It sounds like you’re an intrinsically motivated, process oriented person, which is how I’d describe myself as well. The few times that I’ve ever won anything I tend to have a feeling of “well that’s nice” and the award or whatever goes into a drawer and is soon forgotten about. I get a strong sense of reward out of doing things I enjoy and have little patience for or interest in things I don’t enjoy.

      1. Oh yes, I have so much trouble motivating myself to do anything that I have no interest in. If I’m forced to do it I tend not to do a very good job — I’ve no pride in the outcome and don’t really care how it turns out as long as I get it over with.

        1. Oh I just read a FASCINATING article about intrinsic rewards in ADHD people and how they simply operate according to a different “manual” than most people. And I found myself thinking at nearly every point “Yep yep yep, same for autistic people, you’re not alone guys!” Need to find the link and post it here if anyone’s interested (camping out in tangent land).

        2. How can those diagnosed with the condition choose between multiple options if they can’t use the concepts of importance and financial rewards to motivate them? How can they make major decisions if the concepts of importance and rewards are neither helpful in making a decision nor a motivation to do what they choose? This understanding explains why none of the cognitive and behavioral therapies used to manage ADHD symptoms have a lasting benefit. Researchers view ADHD as stemming from a defective or deficit-based nervous system. I see ADHD stemming from a nervous system that works perfectly well by its own set of rules. Unfortunately, it does not work by any of the rules or techniques taught and encouraged in a neurotypical world.

          1. Wow, what an interesting read! Thank you for sharing. It’s good to see a professional who focuses on supporting the strengths rather than forcing square pegs into round, neurotypical holes.

  8. I guess the short answer is I get pleasure out of doing, not out of achieving. I suppose you could say I enjoy the journey rather than the destination. Does that make sense? As a child I would climb a tree to see what was on the other side of a fence, but the concept of climbing a tree just to see if it was possible, or to see if I could climb further than a sibling just never occurred to me. But it’s not just with physical activity. At school I was near the top of the class in subjects I enjoyed, but near the bottom in the others. At maths, physics, chemistry and accounting I was consistently in the top 2 or 3. Not because I worked at it, but because it was a side effect of my interest in those subjects. I wasn’t interested in what my grades were like. The connection between cause and effect is not always apparent to me. I was considered what would now be termed a nerd.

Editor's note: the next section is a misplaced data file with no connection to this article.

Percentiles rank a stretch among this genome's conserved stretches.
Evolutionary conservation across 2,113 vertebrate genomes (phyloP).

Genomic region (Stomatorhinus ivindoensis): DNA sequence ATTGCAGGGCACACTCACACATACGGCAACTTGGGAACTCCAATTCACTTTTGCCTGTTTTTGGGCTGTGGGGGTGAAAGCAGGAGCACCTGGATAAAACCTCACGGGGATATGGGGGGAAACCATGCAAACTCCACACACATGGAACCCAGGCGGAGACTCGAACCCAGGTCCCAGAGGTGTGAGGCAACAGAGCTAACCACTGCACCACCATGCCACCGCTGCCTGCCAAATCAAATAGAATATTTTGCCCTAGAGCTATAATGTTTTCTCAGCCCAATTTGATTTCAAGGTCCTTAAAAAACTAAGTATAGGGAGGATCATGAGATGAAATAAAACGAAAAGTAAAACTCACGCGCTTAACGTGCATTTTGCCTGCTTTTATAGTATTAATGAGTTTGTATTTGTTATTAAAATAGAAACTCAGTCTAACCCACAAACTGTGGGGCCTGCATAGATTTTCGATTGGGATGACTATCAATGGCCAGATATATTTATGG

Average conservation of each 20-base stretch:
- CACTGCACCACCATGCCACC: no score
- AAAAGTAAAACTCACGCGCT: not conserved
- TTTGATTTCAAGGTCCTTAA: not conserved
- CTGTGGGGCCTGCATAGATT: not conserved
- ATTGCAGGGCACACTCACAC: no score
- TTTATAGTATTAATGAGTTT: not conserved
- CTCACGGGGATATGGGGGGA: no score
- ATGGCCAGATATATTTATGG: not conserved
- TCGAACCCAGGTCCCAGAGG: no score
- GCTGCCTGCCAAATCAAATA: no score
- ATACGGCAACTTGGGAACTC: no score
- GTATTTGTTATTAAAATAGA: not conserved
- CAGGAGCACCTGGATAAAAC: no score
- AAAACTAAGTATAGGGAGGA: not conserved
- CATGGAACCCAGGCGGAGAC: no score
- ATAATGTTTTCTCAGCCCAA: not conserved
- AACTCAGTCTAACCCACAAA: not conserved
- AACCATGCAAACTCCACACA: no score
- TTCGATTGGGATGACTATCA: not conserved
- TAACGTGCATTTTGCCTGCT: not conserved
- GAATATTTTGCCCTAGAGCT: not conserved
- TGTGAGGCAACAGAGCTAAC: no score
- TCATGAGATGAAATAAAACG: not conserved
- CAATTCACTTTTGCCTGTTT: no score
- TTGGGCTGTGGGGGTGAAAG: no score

I know my executive functions are well below normal – I can handle one task at a time with ease. But give me two or more and the result is chaos. Eye contact is something I still haven’t got right (I’m 64 years old), I’m told I’m of very high intelligence, good at problem solving (one problem at a time), exceptionally rational, logical and level headed, but I am definitely not goal orientated at all.

    Sex: Yes it’s getting a little too personal. Let’s put it this way: I enjoy the intimacy but not the passion. I enjoy the cuddling and touching, but often feel disappointed when it’s all over.

    I suppose dopamine might play a role in this. I do know that I have unusual brain wave patterns. For example most people exhibit alpha waves (between 8 and 13 Hz), when in a relaxed state. I have a frequency of 3.9 Hz. If I close my eyes, the frequency drops instead of rising like it should do. Also apparently my levels of serotonin and melatonin do not fluctuate in a normal manner.

    1. I recognise so much in your description! Thank you for taking the time to give more details. The alpha waves are fascinating too! I was personally suspecting dopamine because during my diagnosis, they kept asking me if I had any trouble making eye contact, and I said not particularly, doesn’t make me uncomfortable although I do look away if I have to think about something. And then I stopped taking my quit-smoking pills which still stimulated my nicotine receptors. Whoops. No more eye contact. It hurt to look people in the eye. I can’t explain it. And once I started taking the pills again, the problem was alleviated. Also, I’ll stop now because Musings’ post wasn’t about this at all. Tangent brain, sorry! But thanks again for everything, Barry. πŸ™‚

  9. I’m currently training for the Chicago Marathon in October, so this makes a lot of sense. What would you say to a an adult with autism who may be holding things together their entire life, but then stressful random events conspire to cause it to all fall apart later in life? Sometimes the base needs to rebuilt, I’m supposing. Or constructed on an entirely new foundation?

    1. Maybe the foundation was weak? I think there’s a difference between a patchwork of coping mechanisms/holding things together by brute force and having a solid base. I’m not quite sure how to describe it, except that I can tell the difference within myself.

      October is soon. I hope the training is going well. I’ve always wanted to run a marathon but I don’t think my reconstructed knee would be up to the amount of training required.